Saturday, September 19, 2015

Book Review: The Five People You Meet in Heaven by Mitch Albom

One of those books where the author
is bigger than the title...
     I read this book for the title.  How could I not?  I want to be as informed about the afterlife as possible, since someday I'm going to spend quite a lot of time there.  
     This book has a very interesting conception of the afterlife.  There's a God and a Heaven, but God doesn't make an appearance and Heaven is not a place of eternal rest and harp music.  Instead, Heaven is where the deceased meet with five people who influenced their lives.  From these people, the dead learn why their lives played out the way that they did.  Five People follows the journey of just one man, an amusement park maintenance employee named Eddie, through Heaven.
     I like Albom's Heaven, and the book's ending was satisfying.  But I didn't love its overall tone .  It felt preachy.  You know, everything happens for a reason.  A Chicken-Soup-for-the-Soul kind of tone.  But hey, lots of people love Chicken Soup for the Soul!  You might like this one better than I did.

     - Carly

Sunday, September 6, 2015

Best School Reading

     Seeing as I am re-reading Beloved and thus have no new books to review for you, and seeing as the school year is (wahh) about to start again, I thought I'd share a list of my favorite assigned books from this past school year, if only to give me hope for this year...

Why I hate school...
I mean really
1. A Clockwork Orange by Anthony Burgess - You already know.
2. Dispatches by Michael Herr - The Vietnam War veteran experience, as reported in stream-of-consciousness style by an Esquire magazine journalist.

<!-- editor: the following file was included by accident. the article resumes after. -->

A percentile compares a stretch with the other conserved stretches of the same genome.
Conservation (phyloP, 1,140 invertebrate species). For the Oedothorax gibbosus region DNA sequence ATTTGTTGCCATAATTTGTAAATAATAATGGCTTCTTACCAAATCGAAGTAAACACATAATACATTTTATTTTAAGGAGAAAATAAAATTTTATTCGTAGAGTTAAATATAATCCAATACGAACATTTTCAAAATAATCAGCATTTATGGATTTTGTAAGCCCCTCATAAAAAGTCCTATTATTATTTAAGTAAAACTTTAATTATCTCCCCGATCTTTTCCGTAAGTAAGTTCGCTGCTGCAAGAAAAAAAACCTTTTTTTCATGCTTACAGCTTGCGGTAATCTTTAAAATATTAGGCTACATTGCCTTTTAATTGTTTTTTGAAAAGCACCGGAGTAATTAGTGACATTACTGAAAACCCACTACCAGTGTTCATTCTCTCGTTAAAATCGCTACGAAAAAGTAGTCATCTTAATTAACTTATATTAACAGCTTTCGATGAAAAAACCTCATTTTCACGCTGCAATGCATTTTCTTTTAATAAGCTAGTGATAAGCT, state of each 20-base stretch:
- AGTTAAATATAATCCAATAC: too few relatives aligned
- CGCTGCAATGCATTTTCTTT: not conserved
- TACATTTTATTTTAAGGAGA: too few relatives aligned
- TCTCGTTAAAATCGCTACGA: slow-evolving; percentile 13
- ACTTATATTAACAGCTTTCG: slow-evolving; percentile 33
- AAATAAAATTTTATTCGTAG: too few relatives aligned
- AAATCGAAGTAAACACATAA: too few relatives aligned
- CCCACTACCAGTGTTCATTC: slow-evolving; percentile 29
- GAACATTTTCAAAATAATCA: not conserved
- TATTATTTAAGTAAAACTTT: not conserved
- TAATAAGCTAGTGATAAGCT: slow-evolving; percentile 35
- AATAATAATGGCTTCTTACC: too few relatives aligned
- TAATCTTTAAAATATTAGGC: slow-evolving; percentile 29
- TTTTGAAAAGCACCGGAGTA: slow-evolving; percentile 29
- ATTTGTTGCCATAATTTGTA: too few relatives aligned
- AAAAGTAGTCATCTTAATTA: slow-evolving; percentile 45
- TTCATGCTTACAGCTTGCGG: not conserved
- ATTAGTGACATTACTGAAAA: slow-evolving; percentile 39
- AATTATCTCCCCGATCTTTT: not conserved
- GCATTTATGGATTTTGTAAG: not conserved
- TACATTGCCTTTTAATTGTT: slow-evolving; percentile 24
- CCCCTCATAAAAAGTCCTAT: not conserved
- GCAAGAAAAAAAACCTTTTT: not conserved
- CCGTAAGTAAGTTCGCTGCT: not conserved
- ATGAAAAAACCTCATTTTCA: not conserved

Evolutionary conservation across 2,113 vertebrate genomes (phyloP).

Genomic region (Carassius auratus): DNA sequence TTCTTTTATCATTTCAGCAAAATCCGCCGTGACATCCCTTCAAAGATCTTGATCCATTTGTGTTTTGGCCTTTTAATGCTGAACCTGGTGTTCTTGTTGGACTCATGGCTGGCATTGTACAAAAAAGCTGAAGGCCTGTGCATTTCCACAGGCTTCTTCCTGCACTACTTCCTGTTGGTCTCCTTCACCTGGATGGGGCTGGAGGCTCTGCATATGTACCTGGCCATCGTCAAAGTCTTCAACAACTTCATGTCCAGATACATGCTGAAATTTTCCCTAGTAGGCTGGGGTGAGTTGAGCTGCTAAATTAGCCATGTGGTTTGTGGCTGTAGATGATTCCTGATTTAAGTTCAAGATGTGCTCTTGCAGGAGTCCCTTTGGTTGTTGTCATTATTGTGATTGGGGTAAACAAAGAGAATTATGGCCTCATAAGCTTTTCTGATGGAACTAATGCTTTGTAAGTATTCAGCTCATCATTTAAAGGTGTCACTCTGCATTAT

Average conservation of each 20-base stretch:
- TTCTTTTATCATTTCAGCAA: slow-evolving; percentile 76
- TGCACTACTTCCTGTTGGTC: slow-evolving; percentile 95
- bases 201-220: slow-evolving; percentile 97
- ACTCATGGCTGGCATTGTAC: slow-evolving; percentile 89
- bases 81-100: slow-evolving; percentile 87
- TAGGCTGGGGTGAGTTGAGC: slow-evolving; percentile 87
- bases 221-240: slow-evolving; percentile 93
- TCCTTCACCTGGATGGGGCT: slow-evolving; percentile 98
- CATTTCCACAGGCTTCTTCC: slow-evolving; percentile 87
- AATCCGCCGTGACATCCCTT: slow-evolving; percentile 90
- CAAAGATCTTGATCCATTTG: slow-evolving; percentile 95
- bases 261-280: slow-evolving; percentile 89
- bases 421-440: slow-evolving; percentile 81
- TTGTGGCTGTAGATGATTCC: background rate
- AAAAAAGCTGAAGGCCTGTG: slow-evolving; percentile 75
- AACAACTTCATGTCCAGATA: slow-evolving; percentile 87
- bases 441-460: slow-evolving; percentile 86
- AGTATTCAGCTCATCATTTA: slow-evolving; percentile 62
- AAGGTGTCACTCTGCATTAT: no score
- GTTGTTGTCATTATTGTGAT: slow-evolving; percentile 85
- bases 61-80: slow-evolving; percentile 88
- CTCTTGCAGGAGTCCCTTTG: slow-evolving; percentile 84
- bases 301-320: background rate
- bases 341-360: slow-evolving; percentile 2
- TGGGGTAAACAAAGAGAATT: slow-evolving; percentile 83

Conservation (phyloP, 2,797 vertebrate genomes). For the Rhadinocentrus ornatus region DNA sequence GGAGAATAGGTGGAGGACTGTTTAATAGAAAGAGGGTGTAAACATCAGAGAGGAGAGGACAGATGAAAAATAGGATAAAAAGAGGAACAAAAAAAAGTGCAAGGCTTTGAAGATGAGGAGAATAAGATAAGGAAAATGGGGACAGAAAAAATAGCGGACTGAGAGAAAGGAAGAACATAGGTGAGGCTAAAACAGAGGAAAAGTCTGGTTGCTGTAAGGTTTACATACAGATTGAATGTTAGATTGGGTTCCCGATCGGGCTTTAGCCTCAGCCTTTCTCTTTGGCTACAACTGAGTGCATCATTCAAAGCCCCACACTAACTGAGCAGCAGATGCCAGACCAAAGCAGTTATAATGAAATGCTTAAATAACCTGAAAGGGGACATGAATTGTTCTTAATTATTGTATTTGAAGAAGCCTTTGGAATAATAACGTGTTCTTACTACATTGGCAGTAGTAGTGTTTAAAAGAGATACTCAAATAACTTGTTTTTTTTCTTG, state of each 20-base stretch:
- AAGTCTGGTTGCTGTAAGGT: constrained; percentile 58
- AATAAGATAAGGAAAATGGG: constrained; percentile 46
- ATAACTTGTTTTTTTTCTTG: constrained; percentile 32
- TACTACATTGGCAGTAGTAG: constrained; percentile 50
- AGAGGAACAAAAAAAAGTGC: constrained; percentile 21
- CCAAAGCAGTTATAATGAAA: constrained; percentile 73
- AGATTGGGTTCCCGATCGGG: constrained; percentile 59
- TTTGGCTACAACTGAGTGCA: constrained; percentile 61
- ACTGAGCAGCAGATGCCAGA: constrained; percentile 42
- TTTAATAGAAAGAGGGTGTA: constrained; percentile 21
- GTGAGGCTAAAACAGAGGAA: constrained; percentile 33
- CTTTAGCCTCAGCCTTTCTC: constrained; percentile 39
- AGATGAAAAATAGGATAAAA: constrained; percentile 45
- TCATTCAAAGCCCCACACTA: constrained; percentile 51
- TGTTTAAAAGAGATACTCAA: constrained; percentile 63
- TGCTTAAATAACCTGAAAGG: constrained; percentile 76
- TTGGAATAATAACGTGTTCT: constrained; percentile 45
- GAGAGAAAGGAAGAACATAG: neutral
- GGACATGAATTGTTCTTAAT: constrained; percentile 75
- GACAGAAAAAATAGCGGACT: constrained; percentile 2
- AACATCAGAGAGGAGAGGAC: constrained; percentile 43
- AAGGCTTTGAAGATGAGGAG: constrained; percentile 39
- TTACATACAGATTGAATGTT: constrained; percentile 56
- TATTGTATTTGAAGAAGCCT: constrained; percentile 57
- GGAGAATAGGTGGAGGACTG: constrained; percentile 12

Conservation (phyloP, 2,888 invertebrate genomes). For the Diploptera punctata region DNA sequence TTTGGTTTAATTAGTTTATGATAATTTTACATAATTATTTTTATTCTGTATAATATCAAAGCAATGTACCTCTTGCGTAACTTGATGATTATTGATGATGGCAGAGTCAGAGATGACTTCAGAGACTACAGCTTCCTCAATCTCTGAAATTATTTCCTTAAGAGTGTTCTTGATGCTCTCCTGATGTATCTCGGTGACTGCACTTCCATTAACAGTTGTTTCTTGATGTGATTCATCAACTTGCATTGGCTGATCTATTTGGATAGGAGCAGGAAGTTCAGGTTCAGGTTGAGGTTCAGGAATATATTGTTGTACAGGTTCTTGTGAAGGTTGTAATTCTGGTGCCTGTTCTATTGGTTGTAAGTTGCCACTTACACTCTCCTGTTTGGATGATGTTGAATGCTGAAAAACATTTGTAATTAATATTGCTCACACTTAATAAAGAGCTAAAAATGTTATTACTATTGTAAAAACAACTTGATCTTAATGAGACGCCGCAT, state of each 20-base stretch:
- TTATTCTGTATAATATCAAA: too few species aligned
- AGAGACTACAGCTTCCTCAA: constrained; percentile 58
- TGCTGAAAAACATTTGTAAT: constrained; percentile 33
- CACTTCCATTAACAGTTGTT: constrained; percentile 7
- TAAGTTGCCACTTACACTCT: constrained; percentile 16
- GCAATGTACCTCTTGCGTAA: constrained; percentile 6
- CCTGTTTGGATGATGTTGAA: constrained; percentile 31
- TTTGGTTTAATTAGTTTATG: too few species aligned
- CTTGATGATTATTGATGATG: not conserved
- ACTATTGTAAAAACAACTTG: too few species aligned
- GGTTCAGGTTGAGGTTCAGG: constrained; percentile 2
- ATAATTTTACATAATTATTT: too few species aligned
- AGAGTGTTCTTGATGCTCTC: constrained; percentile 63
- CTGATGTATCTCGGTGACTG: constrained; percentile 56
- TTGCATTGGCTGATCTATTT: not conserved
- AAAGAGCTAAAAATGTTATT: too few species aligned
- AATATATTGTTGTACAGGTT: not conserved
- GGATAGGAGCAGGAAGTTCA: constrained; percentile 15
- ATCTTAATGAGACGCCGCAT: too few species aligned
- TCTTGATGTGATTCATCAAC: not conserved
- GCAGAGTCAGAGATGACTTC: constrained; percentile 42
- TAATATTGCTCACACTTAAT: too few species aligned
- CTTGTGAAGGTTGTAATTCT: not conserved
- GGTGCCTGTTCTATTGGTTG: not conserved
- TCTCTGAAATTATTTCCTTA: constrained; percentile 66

3. Paradise Lost by John Milton - Antiquated perception of women's role in society aside, the writing is beautiful and the characterization of enigmatic figures such as the Devil is daring.
4. The Things They Carried by Tim O’Brien - The Vietnam War veteran experience, expressed in short story form.
5. The Secret Life of Pronouns by James W. Pennebaker - I can't recommend this book highly enough! You'll learn all kinds of crazy stuff about psychology, society, language, and the connections between the three.  
6. In the Land of Invented Languages by Arika Orent - This book inspired me to attempt to learn Esperanto, a "universal" language invented to bring about world peace.
7. Language Myths edited by Laurie Bauer and Peter Trudgill - Learn that no language is more logical than another, denizens of Appalachia do not speak Elizabethan English, women do NOT talk more than men, Black American children are not "verbally deprived," etc.
8. Going After Cacciato by Tim O’Brien - The Vietnam War veteran experience, expressed in novel form.  I studied the Vietnam War in three classes last year, does it show?
9. In Cold Blood by Truman Capote - Capote invented the non-fiction novel with this book, which explores the murder of a Kansas family.
10. The Tragedy of Macbeth by William Shakespeare - So much guilt and angst.  Life's but a walking shadow, y'all.

     - Carly